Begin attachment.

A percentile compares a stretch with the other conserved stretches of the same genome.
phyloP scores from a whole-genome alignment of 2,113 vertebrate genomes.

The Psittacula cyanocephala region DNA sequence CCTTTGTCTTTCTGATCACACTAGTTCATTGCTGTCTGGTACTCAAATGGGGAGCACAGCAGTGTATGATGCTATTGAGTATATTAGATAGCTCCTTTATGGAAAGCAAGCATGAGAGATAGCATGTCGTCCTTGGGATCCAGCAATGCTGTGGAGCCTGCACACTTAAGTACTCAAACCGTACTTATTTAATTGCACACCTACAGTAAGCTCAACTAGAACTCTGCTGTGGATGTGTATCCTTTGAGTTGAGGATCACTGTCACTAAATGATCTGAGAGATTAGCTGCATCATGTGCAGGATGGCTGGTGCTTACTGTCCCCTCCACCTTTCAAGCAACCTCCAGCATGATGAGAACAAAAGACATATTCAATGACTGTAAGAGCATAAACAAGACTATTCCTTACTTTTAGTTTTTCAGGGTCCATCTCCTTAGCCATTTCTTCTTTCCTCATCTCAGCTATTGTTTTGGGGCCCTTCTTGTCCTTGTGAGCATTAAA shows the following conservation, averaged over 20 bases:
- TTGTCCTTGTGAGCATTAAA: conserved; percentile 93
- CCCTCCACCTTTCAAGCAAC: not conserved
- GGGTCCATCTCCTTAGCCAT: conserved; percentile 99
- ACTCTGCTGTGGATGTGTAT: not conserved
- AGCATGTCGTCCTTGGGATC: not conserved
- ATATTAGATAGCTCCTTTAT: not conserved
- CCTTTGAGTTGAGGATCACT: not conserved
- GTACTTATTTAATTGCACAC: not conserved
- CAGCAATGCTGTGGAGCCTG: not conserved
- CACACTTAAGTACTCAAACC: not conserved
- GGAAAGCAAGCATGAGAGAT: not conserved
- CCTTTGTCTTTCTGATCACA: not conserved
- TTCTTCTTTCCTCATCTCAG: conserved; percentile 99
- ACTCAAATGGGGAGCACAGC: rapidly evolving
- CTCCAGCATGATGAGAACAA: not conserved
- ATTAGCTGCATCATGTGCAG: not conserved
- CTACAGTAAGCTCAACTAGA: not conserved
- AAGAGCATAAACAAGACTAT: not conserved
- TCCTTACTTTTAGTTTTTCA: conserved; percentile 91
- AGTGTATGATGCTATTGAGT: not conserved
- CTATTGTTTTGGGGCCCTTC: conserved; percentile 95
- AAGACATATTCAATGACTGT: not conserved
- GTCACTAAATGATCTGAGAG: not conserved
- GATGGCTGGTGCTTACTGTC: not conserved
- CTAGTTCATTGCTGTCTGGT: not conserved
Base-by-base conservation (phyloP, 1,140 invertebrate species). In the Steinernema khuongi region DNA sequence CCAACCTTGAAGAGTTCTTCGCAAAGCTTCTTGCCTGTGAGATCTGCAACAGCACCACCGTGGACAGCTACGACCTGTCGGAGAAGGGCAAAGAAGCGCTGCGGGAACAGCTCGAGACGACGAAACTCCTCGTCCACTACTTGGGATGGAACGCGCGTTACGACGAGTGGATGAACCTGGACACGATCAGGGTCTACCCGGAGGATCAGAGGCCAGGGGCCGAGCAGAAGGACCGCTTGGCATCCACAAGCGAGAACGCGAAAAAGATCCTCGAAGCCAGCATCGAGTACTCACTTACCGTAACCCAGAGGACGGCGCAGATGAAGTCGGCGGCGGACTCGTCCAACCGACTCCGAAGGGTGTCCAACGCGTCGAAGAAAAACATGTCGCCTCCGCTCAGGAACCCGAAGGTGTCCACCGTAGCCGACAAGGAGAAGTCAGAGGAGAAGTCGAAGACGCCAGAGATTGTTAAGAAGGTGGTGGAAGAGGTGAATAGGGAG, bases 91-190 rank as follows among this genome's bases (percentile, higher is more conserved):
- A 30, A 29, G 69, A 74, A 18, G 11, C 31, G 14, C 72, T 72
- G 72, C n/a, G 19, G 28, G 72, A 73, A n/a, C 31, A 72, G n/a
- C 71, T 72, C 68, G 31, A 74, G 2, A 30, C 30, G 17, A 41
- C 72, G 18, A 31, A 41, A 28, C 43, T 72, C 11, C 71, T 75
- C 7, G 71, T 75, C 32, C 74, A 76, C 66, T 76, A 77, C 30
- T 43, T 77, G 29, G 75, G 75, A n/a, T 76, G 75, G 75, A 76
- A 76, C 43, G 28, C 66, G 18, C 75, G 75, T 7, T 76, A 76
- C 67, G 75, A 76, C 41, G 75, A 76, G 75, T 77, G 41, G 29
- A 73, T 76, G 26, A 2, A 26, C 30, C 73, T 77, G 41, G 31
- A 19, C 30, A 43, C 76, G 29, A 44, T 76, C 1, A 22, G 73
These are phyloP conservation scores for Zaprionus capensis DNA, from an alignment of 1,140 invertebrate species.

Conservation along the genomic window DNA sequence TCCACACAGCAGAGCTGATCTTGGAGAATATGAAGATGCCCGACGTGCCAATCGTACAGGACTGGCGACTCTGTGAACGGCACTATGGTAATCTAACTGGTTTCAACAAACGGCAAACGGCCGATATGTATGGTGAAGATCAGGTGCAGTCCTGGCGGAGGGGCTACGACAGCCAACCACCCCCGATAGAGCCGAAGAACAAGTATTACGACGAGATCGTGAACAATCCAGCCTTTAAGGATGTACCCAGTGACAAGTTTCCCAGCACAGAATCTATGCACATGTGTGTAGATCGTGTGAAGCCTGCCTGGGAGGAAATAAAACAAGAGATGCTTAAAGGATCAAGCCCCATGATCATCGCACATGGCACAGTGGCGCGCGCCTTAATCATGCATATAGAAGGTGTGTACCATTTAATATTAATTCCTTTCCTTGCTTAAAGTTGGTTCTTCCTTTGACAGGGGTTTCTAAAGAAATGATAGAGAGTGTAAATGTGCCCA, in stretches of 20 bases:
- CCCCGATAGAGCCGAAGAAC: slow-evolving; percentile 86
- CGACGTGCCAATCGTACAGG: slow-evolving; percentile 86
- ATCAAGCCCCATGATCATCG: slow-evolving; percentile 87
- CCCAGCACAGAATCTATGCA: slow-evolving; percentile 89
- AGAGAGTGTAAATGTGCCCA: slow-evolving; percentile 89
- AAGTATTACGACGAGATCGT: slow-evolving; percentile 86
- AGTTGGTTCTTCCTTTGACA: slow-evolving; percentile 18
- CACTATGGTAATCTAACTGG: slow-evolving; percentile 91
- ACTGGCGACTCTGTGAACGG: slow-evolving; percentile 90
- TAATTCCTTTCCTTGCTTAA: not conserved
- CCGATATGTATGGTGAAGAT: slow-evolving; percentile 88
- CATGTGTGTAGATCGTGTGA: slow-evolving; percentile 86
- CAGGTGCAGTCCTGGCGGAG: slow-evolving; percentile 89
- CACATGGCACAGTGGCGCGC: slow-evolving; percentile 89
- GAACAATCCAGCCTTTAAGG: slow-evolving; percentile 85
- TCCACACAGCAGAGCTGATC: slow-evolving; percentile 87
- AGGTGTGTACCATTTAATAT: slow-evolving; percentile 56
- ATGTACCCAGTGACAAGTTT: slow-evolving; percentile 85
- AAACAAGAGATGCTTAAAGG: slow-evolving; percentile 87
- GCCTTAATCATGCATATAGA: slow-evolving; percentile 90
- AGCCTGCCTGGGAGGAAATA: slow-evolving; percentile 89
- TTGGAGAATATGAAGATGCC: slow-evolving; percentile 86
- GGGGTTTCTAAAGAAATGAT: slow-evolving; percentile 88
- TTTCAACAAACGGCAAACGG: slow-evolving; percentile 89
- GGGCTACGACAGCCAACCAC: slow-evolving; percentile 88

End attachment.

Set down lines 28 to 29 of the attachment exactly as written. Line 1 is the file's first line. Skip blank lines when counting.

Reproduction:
- CTAGTTCATTGCTGTCTGGT: not conserved
Base-by-base conservation (phyloP, 1,140 invertebrate species). In the Steinernema khuongi region DNA sequence CCAACCTTGAAGAGTTCTTCGCAAAGCTTCTTGCCTGTGAGATCTGCAACAGCACCACCGTGGACAGCTACGACCTGTCGGAGAAGGGCAAAGAAGCGCTGCGGGAACAGCTCGAGACGACGAAACTCCTCGTCCACTACTTGGGATGGAACGCGCGTTACGACGAGTGGATGAACCTGGACACGATCAGGGTCTACCCGGAGGATCAGAGGCCAGGGGCCGAGCAGAAGGACCGCTTGGCATCCACAAGCGAGAACGCGAAAAAGATCCTCGAAGCCAGCATCGAGTACTCACTTACCGTAACCCAGAGGACGGCGCAGATGAAGTCGGCGGCGGACTCGTCCAACCGACTCCGAAGGGTGTCCAACGCGTCGAAGAAAAACATGTCGCCTCCGCTCAGGAACCCGAAGGTGTCCACCGTAGCCGACAAGGAGAAGTCAGAGGAGAAGTCGAAGACGCCAGAGATTGTTAAGAAGGTGGTGGAAGAGGTGAATAGGGAG, bases 91-190 rank as follows among this genome's bases (percentile, higher is more conserved):